Antibiotics and Candida Albicans Worsen Bacterial LPS Problems

This problem of excess LPS from bacterial imbalance is partly caused by antibiotics, even those taken years earlier. This is because even two courses of antibiotics can alter digestive balance, possibly for many years, thereby chronically raising LPS, inducing digestive injury, provoking leaky gut, and contributing to undesirable food cravings and the consequent intake of too much food. Researchers have documented the link between the number of early life ear infections (treated with antibiotics) and the future risk for obesity. Antibiotics and high sugar consumption also lead to an imbalanced overgrowth of Candida albicans. Candida is highly inflammatory to your digestive and respiratory lining17, and in turn causes cravings to lock into place. The combination of antibiotics, high sugar diets, high junk food diets, and excess alcohol intake set the stage for a lifetime of digestive inflammation, food cravings, thyroid problems, and ongoing struggles with weight. Science now overwhelmingly supports the idea that imbalanced gut flora are present in overweight people and are metabolically active in a way that promotes weight gain. Even imbalanced bacteria in your mouth, which reflects digestive imbalance in general, has been linked to obesity. Despite the medical profession's denial, antibiotics are now proven to cause an overgrowth of Candida18 and risk for asthma via related inflammatory mechanisms, locking in poor digestive health as an underlying problem.

Irritable Bowel Syndrome, Expanding Fat, and Hypothyroid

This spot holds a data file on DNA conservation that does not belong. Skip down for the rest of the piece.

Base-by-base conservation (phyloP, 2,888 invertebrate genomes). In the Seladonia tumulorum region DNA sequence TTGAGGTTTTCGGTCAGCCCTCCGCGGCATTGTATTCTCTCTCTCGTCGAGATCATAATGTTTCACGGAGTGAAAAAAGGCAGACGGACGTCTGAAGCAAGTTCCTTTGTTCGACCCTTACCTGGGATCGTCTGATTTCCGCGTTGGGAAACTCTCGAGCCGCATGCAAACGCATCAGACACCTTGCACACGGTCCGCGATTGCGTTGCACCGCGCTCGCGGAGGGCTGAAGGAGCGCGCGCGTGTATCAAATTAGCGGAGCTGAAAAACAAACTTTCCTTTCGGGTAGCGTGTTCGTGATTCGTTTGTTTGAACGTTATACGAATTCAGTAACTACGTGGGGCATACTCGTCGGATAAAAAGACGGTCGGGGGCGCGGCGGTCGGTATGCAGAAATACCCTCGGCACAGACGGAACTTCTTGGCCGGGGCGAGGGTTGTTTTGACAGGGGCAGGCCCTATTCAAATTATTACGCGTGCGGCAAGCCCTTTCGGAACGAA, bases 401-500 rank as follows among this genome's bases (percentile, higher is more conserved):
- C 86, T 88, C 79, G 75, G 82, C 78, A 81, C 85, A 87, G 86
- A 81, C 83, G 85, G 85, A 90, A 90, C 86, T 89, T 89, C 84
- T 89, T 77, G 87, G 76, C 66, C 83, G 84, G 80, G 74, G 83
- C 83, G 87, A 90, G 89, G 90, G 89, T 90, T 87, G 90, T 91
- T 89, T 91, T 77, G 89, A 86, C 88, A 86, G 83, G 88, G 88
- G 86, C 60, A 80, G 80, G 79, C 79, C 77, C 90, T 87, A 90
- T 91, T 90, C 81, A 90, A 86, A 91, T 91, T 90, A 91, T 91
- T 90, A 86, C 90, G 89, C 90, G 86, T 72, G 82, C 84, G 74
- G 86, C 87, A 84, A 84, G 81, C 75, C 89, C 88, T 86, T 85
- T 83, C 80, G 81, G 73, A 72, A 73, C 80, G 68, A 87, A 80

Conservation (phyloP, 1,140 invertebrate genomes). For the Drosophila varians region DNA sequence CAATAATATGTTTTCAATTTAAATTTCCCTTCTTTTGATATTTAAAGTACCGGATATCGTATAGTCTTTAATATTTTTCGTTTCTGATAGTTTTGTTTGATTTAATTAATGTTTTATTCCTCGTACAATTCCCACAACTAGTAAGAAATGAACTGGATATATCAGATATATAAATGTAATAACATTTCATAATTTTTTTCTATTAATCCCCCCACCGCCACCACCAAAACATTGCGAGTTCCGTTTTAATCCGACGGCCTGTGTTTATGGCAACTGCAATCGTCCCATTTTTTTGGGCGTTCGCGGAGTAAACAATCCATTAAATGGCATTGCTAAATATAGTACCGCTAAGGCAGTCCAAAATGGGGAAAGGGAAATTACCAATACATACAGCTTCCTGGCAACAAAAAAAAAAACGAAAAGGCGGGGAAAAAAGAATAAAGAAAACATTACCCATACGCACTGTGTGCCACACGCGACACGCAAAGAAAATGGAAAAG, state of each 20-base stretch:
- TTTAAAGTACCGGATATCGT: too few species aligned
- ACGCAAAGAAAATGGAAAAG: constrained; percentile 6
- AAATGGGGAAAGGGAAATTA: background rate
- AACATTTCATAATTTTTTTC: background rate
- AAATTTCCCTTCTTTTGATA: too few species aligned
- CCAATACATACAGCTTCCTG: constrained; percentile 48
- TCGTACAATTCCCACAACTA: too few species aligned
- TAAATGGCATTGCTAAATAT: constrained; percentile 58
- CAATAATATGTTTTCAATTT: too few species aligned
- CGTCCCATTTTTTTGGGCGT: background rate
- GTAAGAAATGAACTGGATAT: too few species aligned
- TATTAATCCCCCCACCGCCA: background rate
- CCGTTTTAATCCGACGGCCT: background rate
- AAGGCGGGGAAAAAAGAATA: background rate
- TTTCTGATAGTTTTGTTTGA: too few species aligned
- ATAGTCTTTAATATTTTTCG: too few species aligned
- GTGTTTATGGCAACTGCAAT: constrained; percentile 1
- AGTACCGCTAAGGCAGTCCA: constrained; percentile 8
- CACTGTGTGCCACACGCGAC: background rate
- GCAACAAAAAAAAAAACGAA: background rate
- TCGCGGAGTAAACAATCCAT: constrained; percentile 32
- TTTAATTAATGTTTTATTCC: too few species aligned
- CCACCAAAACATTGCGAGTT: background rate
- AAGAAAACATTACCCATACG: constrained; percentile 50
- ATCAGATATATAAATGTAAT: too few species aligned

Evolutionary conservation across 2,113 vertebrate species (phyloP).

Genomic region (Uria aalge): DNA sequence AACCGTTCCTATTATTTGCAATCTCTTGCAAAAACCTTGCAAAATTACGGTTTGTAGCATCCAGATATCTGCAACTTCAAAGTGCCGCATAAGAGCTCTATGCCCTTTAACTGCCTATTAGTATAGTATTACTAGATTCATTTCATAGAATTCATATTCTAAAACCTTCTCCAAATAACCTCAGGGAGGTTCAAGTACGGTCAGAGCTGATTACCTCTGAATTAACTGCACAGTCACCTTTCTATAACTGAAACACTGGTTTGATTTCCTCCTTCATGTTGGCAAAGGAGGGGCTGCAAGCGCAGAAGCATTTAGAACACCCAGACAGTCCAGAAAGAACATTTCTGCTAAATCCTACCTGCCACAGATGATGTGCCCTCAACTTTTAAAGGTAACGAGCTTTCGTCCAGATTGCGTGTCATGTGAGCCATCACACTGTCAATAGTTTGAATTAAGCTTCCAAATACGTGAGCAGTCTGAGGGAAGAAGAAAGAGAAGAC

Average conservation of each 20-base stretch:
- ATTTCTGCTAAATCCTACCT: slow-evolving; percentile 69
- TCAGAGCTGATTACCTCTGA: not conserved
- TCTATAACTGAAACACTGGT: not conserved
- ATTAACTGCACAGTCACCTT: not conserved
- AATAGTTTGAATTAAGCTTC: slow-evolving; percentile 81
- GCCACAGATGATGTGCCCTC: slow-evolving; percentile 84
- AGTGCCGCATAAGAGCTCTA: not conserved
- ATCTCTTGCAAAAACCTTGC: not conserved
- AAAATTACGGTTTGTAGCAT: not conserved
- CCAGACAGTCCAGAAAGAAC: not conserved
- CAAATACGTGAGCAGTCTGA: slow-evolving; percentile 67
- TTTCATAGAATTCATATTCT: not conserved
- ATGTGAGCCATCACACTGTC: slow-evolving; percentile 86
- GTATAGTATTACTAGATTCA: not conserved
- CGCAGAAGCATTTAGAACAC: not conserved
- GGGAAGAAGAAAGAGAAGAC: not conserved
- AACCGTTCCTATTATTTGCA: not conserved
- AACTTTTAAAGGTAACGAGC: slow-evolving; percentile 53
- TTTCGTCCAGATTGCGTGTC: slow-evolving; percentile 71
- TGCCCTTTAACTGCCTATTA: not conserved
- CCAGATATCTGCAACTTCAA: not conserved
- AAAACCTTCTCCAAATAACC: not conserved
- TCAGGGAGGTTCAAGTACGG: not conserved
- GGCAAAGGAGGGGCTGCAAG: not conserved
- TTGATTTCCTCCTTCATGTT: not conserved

Ghrelin levels can fluctuate wildly in response to ongoing digestive distress, as seen in people with irritable bowel syndrome19. A surge in ghrelin promotes constipation by slowing bowel motility, where a depression of ghrelin promotes diarrhea by speeding bowel motility. Ironically, ghrelin stimulates the release of histamine20 from mast cells lining the digestive tract. This would have value for the short term resolution of inflammation. However, it would work against a person when ghrelin is chronically activated, making a person more prone to food sensitivity/allergy and further impairing the health of the digestive tract while actually contributing to ongoing intestinal inflammation – a nasty catch-22. This also means that excess ghrelin could possibly cause any type of allergic reaction or if a person prone to being allergic was also going through a period of ghrelin problems, the allergic reaction is likely to be magnified by the ghrelin aspect of the problem. Scientists have now demonstrated that elevated LPS in your gut increases gut permeability21 so that LPS then enters your bloodstream. One thing it does is go to your white adipose tissue and make your fat cells grow in number so you can store more fat. This study also showed that taking friendly flora supplements reduces LPS toxicity, helping solve the source of the problem. Excessive ghrelin is associated with hypothyroid function22, where a lack of ghrelin is associated with hyperthyroid. Another study shows that malfunctioning thyroid23 is highly associated with malfunctioning ghrelin. Part of this problem is due to the state of leptin resistance24, where thyroid is set low on purpose (faulty signaling) to withstand “starvation” and ghrelin must elevate. However, it is also known that excessive LPS in the digestive tract can interfere with the biological activation of ghrelin, meaning that bacterial imbalance occurring with depressed ghrelin is a primary cause of hyperthyroidism. Conversely, your body will try to make high levels of ghrelin to combat the elevated LPS. This will prevent hyperthyroid but will leave you hungry and hypothyroid. This new science demonstrates that a number of people have thyroid problems specifically because of digestive problems. It has also been proven that digestive inflammation can trigger the production of thyroid auto-antibodies that attack the thyroid gland, yet another angle on the digestive/thyroid issue. In summary, ghrelin in the right amount at the right time is needed for a normal appetite signal. Following the Five Rules of the Leptin Diet helps train your body for normal ghrelin release. Ghrelin is needed to regulate and coordinate the strategy for dealing with inflammation as well as being the number one backup system for the activation of growth hormone. Ongoing inflammation of any kind, especially digestive inflammation relating to imbalanced gut contents, results in food cravings and weight gain. Normal ghrelin function is required for proper sleep25 and properly timed release of all other hormones during sleep. Normal ghrelin is required for a good mood, the ability to adapt to stress, and learn. Normal ghrelin function helps orchestrate repair functions in your body by activating growth substances involved with tissue rejuvenation, including digestive tract repair. Normal ghrelin facilitates less inflammation in your cardiovascular system. Fixing your ghrelin-related weight problems has many possible positive ramifications for your health and well-being.